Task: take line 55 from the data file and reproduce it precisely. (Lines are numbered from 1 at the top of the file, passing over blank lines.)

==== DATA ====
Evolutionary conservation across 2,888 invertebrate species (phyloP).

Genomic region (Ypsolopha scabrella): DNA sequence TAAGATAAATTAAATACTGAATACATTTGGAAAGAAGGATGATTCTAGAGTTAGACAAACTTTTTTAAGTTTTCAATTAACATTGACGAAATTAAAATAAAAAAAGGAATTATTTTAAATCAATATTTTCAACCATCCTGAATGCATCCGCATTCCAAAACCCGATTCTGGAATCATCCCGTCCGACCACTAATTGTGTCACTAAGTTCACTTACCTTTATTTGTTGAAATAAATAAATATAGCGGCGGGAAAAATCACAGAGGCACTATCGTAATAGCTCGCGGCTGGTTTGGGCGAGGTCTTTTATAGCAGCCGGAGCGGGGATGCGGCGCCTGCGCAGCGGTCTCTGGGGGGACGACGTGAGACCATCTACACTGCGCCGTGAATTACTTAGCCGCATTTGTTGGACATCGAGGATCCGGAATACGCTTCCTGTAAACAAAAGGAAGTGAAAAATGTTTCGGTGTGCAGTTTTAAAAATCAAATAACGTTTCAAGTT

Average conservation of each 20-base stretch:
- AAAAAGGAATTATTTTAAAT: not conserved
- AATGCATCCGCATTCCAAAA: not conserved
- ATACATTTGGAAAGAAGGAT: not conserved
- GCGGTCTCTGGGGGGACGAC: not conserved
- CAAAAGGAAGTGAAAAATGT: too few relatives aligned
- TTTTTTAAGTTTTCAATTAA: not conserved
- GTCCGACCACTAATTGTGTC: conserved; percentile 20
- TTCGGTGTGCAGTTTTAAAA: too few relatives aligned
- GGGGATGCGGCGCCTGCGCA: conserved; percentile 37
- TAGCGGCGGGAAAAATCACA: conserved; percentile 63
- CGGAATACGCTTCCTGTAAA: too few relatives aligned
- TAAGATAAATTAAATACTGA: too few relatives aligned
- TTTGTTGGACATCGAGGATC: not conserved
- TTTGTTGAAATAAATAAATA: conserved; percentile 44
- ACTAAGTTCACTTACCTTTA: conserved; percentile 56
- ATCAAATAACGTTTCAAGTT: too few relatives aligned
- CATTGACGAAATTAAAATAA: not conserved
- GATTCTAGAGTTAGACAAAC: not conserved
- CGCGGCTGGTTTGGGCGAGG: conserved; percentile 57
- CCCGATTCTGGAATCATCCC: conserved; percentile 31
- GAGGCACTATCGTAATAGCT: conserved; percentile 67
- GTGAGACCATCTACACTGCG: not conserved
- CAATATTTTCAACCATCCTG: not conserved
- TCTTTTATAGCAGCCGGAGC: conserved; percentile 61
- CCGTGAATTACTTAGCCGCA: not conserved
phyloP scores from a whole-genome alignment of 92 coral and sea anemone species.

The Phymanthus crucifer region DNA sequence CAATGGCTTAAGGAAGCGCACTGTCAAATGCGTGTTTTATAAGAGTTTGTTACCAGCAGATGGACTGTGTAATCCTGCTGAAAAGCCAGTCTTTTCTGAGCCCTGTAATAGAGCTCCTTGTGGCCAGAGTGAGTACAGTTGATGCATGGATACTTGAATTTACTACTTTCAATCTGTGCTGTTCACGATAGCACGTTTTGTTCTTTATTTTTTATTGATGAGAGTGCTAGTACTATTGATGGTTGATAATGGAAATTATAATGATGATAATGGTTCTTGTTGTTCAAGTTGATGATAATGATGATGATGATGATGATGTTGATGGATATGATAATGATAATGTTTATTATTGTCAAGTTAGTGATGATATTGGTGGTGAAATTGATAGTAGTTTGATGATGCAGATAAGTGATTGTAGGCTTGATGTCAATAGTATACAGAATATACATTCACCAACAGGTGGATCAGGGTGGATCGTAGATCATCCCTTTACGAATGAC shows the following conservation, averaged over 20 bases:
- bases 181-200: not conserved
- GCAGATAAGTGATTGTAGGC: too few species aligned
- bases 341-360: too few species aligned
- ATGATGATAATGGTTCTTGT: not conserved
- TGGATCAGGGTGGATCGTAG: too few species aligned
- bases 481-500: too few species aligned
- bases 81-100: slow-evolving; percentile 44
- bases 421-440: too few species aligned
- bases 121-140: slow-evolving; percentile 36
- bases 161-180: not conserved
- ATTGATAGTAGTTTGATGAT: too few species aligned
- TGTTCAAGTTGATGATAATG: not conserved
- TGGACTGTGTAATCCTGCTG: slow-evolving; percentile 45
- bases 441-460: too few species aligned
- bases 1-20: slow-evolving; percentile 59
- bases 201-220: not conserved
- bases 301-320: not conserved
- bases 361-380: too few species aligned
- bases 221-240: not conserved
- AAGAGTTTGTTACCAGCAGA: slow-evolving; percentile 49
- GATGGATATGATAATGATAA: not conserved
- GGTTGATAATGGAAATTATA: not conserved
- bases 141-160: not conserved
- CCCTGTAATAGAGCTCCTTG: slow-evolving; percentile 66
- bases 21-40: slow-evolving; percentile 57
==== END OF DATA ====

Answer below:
- bases 21-40: slow-evolving; percentile 57